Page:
Importance: Administration of corticosteroids to women at high risk for delivery in the late preterm period (34-36 weeks' gestation) improves short-term neonatal outcomes. The cost implications of this intervention are not known.Objective: To compare the cost-effectiveness of treatment with antenatal corticosteroids with no treatment for women at risk for late preterm delivery.Design, Setting, and Participants: This secondary analysis of the Antenatal Late Preterm Steroids trial, a multicenter randomized clinical trial of antenatal corticosteroids vs placebo in women at risk for late preterm delivery conducted from October 30, 2010, to February 27, 2015. took a third-party payer perspective. Maternal costs were based on Medicaid rates and included those of betamethasone, as well as the outpatient visits or inpatient stay required to administer betamethasone. All direct medical costs for newborn care were included. For infants admitted to the neonatal intensive care unit, comprehensive daily costs were stratified by the acuity of respiratory illness. For infants admitted to the regular newborn nursery, nationally representative cost estimates from the literature were used. Effectiveness was measured as the proportion of infants without the primary outcome of the study: a composite of treatment in the first 72 hours of continuous positive airway pressure or high-flow nasal cannula for 2 hours or more, supplemental oxygen with a fraction of inspired oxygen of 30% or more for 4 hours or more, and extracorporeal membrane oxygenation or mechanical ventilation. This secondary analysis was initially started in June 2016 and revision of the analysis began in May 2017.Exposures: Bethamethasone treatment.Main Outcomes and Measures: Incremental cost-effectiveness ratio.Results: Costs were determined for 1426 mother-infant pairs in the betamethasone group (mean [SD] maternal age, 28.6 [6.3] years; 827 [58.0%] white) and 1395 mother-infant pairs in the placebo group (mean [SD] maternal age, 27.9 [6.2] years; 794 [56.9%] white). Treatment with betamethasone was associated with a total mean (SD) woman-infant-pair cost of $4681 ($5798), which was significantly less than the mean (SD) amount of $5379 ($8422) for women and infants in the placebo group (difference, $698; 95% CI, $186-$1257; P=.02). The Antenatal Late Preterm Steroids trial determined that betamethasone use is effective: respiratory morbidity deceased by 2.9% (95% CI, -0.5% to -5.4%). Thus, the cost-effectiveness ratio was -23 986. Inspection of the bootstrap replications confirmed that treatment was the dominant strategy in 5000 samples (98.8%). Sensitivity analyses showed that these results held under most assumptions.Conclusions and Relevance: The findings suggest that antenatal betamethasone treatment is associated with a statistically significant decrease in health care costs and with improved outcomes; thus, this treatment may be an economically desirable strategy.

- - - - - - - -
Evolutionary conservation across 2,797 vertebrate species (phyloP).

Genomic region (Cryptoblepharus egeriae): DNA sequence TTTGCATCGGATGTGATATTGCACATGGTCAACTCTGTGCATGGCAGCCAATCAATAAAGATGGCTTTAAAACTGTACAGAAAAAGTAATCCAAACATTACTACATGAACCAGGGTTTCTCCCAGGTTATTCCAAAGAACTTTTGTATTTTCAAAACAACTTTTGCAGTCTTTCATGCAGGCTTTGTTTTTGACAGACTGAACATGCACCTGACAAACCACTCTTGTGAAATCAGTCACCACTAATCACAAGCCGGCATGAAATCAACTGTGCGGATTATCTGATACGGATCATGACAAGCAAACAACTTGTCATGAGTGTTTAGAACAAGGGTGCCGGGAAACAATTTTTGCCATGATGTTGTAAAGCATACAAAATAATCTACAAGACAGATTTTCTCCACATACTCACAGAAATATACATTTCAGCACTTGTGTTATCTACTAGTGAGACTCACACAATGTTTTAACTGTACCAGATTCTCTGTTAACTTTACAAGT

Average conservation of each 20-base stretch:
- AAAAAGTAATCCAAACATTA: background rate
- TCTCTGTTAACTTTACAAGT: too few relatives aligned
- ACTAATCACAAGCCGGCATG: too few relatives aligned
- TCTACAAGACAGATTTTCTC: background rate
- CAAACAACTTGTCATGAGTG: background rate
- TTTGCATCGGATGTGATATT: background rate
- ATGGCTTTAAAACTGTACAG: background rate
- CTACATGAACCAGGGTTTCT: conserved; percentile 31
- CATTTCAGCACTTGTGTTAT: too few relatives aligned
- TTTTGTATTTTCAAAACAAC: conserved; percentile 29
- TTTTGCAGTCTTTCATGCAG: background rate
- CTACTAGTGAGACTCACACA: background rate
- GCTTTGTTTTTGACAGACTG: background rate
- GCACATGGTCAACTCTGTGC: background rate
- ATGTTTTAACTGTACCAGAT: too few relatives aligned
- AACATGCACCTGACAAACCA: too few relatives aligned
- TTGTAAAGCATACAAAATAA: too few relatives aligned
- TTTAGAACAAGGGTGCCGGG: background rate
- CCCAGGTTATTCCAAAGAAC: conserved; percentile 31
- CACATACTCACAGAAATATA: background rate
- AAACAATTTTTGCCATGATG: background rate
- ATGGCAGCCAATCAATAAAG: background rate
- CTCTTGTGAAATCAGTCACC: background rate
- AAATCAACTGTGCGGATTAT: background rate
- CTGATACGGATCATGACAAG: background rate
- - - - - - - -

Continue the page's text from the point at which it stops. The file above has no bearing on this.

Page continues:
View details for PubMedID 30855640

  • Maternal sepsis: new concepts, new practices. Current opinion in obstetrics & gynecology Foeller, M. E., Gibbs, R. S. 2019

    Abstract

    PURPOSE OF REVIEW: Sepsis is a leading cause of severe maternal morbidity and maternal death. As pregnancy-related sepsis can be difficult to recognize, clinicians should maintain a low threshold for early evaluation and treatment.RECENT FINDINGS: Definitions and treatment guidelines for maternal sepsis were recently revised in 2016 and 2017 by the Surviving Sepsis Campaign and WHO. Multiple clinical decision tools have been created to aid clinicians in early recognition and risk prediction for sepsis in obstetric populations, but currently, an optimal screening tool does not exist. Early recognition and urgent treatment is paramount for patient survival. Antibiotics should be started within 1 h and fluid resuscitation should be initiated if sepsis-induced hypoperfusion is present. Care should be escalated to appropriate settings and source control provided.SUMMARY: Obstetricians have a heightened understanding of the physiologic changes in pregnancy and play a vital role in coordinating patient care and improving outcomes. The recent 2016 and 2017 revisions of definitions for maternal sepsis and treatment should be incorporated into clinical practice.

    View details for PubMedID 30789841

  • A Genome-Wide Analysis of Clinical Chorioamnionitis among Preterm Infants. American journal of perinatology Spiegel, A. M., Li, J., Oehlert, J. W., Mayo, J. A., Quaintance, C. C., Girsen, A. I., Druzin, M. L., El-Sayed, Y. Y., Shaw, G. M., Stevenson, D. K., Gibbs, R. S. 2019